Monday, December 30, 2013

1958: Doctor Zhivago by Boris Pasternak

The Author:

Boris Pasternak (1890-1960) was born into a wealthy assimilated Jewish family in Moscow.  His father was a painter and art professor and his mother was a pianist.  Leo Tolstoy was a close friend of the Pasternak family and his family became part of the Tolstoyan movement.*   Pasternak went to college to study music in Moscow, but in 1910 began taking studies in philosophy at the University of Marburg, in Germany.

Pasternak returned to Russia at the outbreak of World War One. In 1914, he also published his first collection of poetry, Twin in the Clouds.  Pasternak remained in Russia through the October Revolution and the Russian Civil War.  In 1922, as the Civil War ended and the USSR was formed, Pasternak published his collection of poems titled, My Sister, Life, which earned him massive acclaim.  In 1922, Pasternak married Evgeniia Lourie with whom he had a son.  They divorced in 1931. He married Zinaida Neigauz in 1934.

Over the decades following the Civil War, the Soviet Union began to institute stricter censorship and harsher punishments.  In 1934, one of his friends and colleagues, Osip Mandelstam, was abducted by the secret police.  More of his friends were taken in the Great Purge of 1937.  Pasternak believed he and his wife would be taken also, after he refused to sign a statement supporting the death penalty for those swept up in the purge, a statement which was signed by most of the Union of Soviet Writers.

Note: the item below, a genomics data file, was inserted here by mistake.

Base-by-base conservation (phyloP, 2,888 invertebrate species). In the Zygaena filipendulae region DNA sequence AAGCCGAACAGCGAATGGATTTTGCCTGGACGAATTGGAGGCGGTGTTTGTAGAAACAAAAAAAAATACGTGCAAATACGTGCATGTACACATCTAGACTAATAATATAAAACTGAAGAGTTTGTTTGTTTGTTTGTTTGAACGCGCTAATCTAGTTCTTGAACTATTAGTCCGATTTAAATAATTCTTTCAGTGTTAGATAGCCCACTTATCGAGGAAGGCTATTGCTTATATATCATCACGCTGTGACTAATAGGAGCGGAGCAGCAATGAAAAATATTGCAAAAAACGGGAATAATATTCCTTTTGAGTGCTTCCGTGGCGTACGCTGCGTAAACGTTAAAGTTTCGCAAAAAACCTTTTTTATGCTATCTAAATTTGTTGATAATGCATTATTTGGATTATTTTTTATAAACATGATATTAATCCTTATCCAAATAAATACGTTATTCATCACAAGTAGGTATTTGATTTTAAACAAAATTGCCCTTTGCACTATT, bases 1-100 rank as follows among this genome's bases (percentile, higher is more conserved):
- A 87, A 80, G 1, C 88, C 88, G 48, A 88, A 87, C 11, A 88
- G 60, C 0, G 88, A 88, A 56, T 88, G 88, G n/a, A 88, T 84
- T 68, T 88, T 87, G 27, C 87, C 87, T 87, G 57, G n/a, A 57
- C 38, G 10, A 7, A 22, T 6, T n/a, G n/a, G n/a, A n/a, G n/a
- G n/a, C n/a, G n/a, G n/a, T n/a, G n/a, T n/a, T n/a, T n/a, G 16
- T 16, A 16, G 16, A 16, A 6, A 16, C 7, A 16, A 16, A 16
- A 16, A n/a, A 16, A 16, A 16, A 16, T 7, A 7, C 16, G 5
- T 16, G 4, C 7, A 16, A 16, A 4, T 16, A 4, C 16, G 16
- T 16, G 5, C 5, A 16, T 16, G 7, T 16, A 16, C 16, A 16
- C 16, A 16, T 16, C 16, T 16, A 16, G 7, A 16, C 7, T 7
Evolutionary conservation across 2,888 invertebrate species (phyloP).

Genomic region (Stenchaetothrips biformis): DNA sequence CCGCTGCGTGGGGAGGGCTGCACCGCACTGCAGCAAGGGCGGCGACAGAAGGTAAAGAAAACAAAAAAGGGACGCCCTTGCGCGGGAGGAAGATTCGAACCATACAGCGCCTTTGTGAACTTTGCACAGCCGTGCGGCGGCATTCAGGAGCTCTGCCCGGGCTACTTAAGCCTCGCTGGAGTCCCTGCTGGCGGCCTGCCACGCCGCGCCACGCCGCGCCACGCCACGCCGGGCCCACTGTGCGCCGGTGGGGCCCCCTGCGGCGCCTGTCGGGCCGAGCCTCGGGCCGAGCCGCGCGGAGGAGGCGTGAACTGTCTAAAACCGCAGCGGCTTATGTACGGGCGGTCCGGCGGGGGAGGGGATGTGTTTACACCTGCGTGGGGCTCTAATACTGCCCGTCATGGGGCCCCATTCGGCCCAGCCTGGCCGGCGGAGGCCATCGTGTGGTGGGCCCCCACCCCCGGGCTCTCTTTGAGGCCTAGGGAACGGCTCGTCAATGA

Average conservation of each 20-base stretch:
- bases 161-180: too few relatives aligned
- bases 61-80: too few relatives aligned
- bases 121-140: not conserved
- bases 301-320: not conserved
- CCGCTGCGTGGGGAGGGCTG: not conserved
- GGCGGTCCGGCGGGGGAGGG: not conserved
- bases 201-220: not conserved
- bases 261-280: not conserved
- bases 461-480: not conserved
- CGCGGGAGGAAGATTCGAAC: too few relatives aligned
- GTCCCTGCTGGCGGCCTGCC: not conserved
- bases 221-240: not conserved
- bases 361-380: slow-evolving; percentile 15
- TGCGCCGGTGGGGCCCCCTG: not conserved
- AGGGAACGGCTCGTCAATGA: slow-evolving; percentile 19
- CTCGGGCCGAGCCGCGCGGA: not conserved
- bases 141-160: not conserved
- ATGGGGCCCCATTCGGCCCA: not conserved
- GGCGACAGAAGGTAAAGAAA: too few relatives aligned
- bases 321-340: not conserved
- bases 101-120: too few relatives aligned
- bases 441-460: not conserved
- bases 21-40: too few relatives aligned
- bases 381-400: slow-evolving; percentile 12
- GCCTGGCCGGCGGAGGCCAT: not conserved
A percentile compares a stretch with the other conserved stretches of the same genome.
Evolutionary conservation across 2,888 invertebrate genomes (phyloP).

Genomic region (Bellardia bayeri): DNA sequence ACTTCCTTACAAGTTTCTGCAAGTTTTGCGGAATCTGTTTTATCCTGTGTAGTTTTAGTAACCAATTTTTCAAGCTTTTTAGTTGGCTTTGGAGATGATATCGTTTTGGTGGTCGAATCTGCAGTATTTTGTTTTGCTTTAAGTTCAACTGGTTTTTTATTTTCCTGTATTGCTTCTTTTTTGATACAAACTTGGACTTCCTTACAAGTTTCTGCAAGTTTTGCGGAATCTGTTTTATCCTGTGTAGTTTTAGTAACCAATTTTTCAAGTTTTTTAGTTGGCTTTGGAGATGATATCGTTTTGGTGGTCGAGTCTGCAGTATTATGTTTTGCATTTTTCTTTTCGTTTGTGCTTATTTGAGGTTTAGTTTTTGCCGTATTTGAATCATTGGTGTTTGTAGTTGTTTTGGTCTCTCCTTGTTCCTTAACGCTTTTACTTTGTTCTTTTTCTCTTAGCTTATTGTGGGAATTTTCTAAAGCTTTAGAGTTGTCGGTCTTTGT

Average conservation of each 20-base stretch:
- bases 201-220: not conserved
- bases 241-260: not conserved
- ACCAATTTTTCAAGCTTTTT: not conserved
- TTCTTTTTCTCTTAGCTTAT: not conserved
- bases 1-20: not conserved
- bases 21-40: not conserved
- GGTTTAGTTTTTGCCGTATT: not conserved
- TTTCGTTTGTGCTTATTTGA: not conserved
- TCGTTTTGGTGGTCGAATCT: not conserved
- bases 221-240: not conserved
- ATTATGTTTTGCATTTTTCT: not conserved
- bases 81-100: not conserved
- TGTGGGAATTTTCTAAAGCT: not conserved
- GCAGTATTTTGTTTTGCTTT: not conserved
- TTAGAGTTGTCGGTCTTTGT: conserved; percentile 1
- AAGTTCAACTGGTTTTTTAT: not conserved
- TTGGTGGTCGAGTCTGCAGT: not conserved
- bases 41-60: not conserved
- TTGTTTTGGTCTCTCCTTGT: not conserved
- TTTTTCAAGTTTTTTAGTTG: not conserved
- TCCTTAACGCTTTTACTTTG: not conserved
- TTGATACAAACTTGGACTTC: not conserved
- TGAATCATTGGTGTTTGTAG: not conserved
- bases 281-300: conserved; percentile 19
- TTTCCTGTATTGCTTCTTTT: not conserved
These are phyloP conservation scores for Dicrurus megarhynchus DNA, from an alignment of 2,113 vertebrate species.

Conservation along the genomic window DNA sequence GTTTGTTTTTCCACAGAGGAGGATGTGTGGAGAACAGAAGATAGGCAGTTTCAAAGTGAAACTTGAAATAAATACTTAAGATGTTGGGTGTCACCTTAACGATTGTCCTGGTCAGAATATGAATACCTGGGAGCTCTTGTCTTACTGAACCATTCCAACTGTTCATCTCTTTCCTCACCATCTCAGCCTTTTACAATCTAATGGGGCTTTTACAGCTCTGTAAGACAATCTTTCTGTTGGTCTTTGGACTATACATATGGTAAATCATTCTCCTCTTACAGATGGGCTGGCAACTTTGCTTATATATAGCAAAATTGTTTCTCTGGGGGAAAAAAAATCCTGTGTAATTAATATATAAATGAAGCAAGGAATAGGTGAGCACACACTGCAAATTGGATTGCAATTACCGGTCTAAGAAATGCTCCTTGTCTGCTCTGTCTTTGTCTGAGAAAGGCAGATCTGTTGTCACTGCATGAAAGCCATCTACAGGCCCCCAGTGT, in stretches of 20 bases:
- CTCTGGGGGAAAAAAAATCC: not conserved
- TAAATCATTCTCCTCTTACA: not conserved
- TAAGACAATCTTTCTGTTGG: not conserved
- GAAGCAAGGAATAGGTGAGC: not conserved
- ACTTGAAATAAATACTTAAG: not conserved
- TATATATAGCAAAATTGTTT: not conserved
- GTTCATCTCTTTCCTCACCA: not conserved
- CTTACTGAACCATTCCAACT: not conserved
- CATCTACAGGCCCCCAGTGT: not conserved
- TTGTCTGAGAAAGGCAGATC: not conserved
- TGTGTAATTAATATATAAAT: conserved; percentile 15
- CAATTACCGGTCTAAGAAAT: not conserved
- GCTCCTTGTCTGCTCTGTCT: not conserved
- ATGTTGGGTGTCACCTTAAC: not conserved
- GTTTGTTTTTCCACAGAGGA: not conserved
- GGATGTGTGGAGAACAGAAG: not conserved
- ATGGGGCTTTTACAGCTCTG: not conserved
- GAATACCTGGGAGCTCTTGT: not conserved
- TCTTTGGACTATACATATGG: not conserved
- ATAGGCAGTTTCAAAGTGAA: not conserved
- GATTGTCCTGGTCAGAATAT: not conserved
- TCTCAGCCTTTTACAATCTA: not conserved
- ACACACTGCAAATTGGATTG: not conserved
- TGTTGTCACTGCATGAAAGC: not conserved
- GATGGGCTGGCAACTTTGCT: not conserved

In 1946, Pasternak began his affair with Olga Ivinskaya, a single mother working for the literary magazine, Novy Mir.  By all accounts, Ivinskaya was Pasternak's muse and their relationship was incredibly important to both of them.  In 1949, Ivinskaya was arrested by the KGB and sent to the gulags for five years.    

In 1956, Pasternak finished Doctor Zhivago, but no Russian printing house was willing to publish it.  An Italian publishing agent in Russia managed to arrange an Italian translation which he brought back with him to Italy, where it was published in 1957.  The book was banned in the USSR, and a smear campaign against Doctor Zhivago and Boris Pasternak was launched by the Soviet press.  In 1958, the Nobel Committee awarded Pasternak the Nobel Prize for Literature, which he declined, fearing harsh reprisal from the Soviet government.  This inspired the Pulitzer Prize winning editorial cartoon by Bill Mauldin: